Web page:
Q&A with management guru Jim Collins

The bestselling author answers our readers’ questions about business, leadership – and mountain climbing.

Lets read this nice interview  by Matthew Boyle at CNNMoney.com.

Sharing some insight :

If you were to offer advice to a beginning entrepreneur, what would it be? –Francisco Romero, Albuquerque

First, don’t obsess on finding the “great idea.” In fact, our research shows a somewhat negative correlation between pioneering a great idea and building a great company. Many of the greatest started with either no great idea or even failed ideas.

Sony (Charts) started with a failed rice cooker. Marriott (Charts) started as a single root beer stand. Bill Hewlett and Dave Packard’s great idea was simply to work together – two best friends who trusted each other – while their first four products failed to get the company out of the garage.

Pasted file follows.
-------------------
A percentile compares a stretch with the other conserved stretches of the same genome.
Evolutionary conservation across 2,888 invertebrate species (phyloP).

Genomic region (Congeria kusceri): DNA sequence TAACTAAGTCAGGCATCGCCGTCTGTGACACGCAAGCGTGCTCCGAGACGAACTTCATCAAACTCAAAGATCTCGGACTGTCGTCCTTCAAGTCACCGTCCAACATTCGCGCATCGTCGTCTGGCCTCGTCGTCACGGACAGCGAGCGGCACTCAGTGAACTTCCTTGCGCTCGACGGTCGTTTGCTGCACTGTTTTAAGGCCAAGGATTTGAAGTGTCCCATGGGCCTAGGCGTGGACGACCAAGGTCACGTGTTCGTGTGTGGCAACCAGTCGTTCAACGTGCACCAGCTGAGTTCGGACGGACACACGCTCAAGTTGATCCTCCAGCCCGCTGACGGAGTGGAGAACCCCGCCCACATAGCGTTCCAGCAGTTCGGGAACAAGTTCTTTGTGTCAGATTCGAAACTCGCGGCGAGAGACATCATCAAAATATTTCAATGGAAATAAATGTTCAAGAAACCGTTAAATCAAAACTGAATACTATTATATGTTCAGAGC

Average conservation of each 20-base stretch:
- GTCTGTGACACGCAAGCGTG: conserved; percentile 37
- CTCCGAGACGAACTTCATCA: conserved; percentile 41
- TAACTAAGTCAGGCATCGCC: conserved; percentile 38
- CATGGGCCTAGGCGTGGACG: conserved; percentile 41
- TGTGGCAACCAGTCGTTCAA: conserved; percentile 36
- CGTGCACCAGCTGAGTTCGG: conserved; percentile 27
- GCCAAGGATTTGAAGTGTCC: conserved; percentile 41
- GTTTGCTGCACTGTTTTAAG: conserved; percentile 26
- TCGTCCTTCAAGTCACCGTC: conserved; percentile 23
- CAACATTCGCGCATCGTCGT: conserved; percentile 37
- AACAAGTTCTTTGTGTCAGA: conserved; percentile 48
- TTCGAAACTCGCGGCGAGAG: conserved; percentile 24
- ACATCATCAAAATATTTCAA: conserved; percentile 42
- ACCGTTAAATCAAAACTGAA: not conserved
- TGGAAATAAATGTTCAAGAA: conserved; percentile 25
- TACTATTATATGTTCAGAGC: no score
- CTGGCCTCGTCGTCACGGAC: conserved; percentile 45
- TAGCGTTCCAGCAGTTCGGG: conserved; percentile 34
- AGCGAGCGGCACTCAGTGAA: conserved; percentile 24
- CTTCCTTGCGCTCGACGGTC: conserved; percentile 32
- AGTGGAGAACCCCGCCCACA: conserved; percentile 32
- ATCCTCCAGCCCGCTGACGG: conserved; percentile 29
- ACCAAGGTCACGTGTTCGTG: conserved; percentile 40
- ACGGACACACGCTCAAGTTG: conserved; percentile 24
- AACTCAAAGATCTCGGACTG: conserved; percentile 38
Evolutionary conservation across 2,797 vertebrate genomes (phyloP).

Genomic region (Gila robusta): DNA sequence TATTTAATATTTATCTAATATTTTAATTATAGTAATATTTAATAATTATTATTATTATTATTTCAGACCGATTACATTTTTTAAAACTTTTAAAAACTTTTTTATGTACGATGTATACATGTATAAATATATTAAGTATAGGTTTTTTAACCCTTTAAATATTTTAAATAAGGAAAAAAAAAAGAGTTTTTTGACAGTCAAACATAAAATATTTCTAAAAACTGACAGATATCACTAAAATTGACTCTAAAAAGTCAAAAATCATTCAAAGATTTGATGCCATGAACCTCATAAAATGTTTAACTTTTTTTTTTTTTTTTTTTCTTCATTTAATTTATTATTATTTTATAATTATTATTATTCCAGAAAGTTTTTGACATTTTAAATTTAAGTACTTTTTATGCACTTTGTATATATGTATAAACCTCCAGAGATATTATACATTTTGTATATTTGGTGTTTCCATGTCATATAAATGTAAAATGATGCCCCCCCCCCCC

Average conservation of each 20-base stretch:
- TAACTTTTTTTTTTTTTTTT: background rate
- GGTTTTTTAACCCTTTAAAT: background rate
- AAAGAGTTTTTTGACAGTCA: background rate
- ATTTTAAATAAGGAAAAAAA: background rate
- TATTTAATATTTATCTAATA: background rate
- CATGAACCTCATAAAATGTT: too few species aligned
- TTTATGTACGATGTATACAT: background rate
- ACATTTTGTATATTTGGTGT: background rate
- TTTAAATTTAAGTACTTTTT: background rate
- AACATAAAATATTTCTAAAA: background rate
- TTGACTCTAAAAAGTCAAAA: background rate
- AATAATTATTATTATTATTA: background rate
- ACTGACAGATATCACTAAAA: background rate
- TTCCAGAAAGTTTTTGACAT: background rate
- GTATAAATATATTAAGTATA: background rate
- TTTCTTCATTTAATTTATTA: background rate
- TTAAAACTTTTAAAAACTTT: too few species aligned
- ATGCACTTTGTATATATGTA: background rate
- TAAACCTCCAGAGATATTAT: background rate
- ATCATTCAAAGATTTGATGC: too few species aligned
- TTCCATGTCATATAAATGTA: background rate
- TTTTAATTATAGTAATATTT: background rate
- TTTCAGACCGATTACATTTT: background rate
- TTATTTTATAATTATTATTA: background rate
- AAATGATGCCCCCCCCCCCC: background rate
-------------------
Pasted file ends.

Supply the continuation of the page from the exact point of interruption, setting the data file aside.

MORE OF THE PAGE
They followed the “first who” approach to entrepreneurship: First figure out your partners, then figure out what ideas to pursue. The most important thing isn’t the market you target, the product you develop or the financing, but the founding team.

Starting a company is like scaling an unclimbed face – you don’t know what the mountain will throw at you, so you must pick the right partners, who share your values, on whom you can depend, and who can adapt.

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